I found this recipe which features Italian meringue as topping. After preparation, the meringue is not cooked further, yet the author claims that adding the sugar syrup alones has pasteurized (i.e. killed all germs) the eggs. Can this really be assumed?

The basic steps in this recipe in this regard are:

  1. Beat 100g of egg whites until stiff
  2. Add 200g of sugar, dissolved in 30g of water and heated to 120°C

Assuming that the 100g of egg is at room temperature, or slightly cooler, then the mixture would probably exceed 70°C, but I am concerned that the time it would be this hot would be long enough to actually consider the final product pasteurized.

  • 1
    I imagine you'd primarily be concerned about salmonella and listeria in eggs? I have to think that the relatively low water activity of something with such a high ratio of sugar to water is also protective. It might not kill any pathogens present, but it would prevent them from multiplying. Commented Feb 12 at 21:07

4 Answers 4


For the pasteurization of egg whites, the time required is at most 48 seconds at 140 F (60 C). (Source: FSIS, table on page 39)

This means that you can easily use the method to know if you've pasteurized the egg whites. Simply keep the thermometer in the bowl while beating your meringue. If it takes more than 48 seconds to fall under 60 C, you've pasteurized them. And if you should find out that it fails too often, you can change your setup - e.g. start beating the meringue over a water bath - to ensure you reach the required duration. In practice, I think that it would be difficult for you to make a meringue that cools down in less than 48 seconds.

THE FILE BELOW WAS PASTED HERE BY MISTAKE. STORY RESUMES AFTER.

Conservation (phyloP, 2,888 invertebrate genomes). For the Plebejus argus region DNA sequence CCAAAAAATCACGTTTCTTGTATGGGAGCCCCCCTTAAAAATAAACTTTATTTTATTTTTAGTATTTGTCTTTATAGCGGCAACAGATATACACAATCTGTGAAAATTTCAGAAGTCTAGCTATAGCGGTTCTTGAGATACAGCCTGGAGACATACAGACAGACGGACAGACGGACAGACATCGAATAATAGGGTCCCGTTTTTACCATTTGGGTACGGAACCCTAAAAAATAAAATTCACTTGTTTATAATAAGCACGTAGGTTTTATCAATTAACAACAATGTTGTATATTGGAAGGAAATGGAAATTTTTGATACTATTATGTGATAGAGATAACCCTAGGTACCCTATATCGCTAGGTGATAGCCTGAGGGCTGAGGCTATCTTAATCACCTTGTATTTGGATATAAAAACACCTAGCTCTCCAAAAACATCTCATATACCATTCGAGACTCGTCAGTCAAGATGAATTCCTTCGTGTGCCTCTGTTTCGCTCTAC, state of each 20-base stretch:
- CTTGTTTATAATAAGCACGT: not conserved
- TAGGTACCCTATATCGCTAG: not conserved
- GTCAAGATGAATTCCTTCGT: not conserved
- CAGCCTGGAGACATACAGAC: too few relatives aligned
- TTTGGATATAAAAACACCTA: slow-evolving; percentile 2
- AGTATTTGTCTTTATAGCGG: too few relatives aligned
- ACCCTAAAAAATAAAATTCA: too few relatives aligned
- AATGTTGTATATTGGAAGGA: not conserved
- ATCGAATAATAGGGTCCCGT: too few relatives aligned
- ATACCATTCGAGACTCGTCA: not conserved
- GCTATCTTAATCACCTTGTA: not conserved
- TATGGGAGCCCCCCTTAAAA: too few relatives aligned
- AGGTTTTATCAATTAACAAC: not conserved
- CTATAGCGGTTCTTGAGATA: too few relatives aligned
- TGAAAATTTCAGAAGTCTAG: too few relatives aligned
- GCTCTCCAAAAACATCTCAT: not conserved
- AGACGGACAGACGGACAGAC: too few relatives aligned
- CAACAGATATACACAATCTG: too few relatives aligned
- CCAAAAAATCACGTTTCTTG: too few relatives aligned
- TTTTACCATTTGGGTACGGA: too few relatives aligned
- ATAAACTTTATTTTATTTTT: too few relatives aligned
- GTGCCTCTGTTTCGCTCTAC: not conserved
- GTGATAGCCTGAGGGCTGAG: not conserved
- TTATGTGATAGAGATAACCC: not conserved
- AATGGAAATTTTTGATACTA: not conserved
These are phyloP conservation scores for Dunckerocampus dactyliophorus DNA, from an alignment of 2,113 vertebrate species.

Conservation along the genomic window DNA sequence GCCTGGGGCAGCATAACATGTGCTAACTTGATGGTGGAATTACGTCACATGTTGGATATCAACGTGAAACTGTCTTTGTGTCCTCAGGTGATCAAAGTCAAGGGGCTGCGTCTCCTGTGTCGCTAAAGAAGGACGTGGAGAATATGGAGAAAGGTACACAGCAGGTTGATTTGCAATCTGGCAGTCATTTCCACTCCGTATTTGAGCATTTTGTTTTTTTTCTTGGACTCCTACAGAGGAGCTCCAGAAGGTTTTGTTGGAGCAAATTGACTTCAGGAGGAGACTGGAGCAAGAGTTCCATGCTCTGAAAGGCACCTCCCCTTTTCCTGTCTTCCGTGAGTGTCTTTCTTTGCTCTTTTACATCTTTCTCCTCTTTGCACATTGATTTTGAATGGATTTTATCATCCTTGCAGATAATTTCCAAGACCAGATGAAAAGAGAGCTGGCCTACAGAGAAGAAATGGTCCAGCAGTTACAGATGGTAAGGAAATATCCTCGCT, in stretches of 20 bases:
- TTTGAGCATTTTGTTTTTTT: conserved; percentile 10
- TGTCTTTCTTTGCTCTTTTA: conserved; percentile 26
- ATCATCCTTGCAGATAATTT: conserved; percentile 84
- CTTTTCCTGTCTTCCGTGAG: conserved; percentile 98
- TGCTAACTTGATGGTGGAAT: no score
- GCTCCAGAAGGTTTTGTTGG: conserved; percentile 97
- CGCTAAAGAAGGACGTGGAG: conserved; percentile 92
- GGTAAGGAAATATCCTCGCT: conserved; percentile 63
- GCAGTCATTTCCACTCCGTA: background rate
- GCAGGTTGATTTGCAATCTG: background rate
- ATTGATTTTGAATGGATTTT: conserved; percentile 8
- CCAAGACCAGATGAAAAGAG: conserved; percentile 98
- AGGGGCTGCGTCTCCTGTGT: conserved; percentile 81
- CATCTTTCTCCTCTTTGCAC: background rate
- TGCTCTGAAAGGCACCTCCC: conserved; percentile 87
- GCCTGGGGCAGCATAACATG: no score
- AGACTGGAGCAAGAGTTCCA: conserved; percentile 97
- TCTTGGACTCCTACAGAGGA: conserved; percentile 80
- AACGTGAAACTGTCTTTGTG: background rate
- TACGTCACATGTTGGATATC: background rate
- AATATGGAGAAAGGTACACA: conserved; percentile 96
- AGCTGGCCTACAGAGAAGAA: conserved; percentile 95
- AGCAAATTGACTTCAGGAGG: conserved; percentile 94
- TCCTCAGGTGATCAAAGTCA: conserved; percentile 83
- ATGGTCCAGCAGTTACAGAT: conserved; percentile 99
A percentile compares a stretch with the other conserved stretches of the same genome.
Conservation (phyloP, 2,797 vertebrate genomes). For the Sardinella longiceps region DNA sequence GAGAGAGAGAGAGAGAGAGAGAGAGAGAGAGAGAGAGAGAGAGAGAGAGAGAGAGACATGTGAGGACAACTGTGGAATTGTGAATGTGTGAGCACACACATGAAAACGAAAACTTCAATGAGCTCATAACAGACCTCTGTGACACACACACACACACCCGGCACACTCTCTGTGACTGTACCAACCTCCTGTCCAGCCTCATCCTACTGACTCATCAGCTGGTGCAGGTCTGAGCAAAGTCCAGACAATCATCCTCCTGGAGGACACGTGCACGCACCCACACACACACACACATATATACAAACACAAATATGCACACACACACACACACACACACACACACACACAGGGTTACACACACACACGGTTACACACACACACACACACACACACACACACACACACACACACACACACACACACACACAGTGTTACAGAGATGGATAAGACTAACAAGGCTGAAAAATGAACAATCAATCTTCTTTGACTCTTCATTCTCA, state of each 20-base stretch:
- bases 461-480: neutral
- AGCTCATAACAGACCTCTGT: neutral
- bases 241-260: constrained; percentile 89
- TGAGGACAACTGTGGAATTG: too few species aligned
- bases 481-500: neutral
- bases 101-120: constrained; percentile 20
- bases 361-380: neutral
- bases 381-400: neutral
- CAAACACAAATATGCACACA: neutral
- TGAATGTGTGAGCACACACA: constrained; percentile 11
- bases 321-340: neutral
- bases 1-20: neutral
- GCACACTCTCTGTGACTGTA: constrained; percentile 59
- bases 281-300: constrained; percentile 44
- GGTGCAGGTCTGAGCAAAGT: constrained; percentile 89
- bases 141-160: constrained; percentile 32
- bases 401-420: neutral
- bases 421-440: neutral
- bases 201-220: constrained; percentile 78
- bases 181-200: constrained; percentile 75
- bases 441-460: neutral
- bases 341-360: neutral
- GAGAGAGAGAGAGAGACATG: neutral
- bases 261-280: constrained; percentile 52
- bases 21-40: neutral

Note that this requirement is for egg whites specifically! The times for whole eggs and egg yolks is given in the same source, in a chart on page 17, and they need more time for pasteurization.

  • 2
    Looking at that table, it seems that if it is above 62C for more than 17 seconds it would be fine, so extra heating would probably not be required assuming the introduction of the hot sugar syrup will bring the temperature above 62C. Which I would expect it to do as the sugar will be between 118 and 120 when it enters. In other words if it is over 62C then you need 1/3 the time as you would at 60C, which gives a much wider margin of safety.
    – Justinw
    Commented Feb 13 at 15:26
  • @Justinw the sugar syrup in Italian meringue is heated to soft ball stage (about 114°C) and then added slowly to the mixer over the course of about 30 seconds to 1 minute. So it won't be quite as hot as you are suggesting, but should still be plenty hot enough to kill any pathogens almost instantly.
    – Z4-tier
    Commented Feb 13 at 23:54
  • @Z4-tier My point was less about the sugar temp, as it was that if you are expecting the mixture to heat to over 60C with the inclusion of the sugar, it is a very reasonable assumption that it will be over 62C anyway. Which means that the temp/time window for it to be "safe" without extra heating was larger than what the answer implies. (Also the recipe in the OP specifically calls out heating the sugar syrup to 118-120, which would be more in the firm ball stage if I am remembering my sugar stages correctly)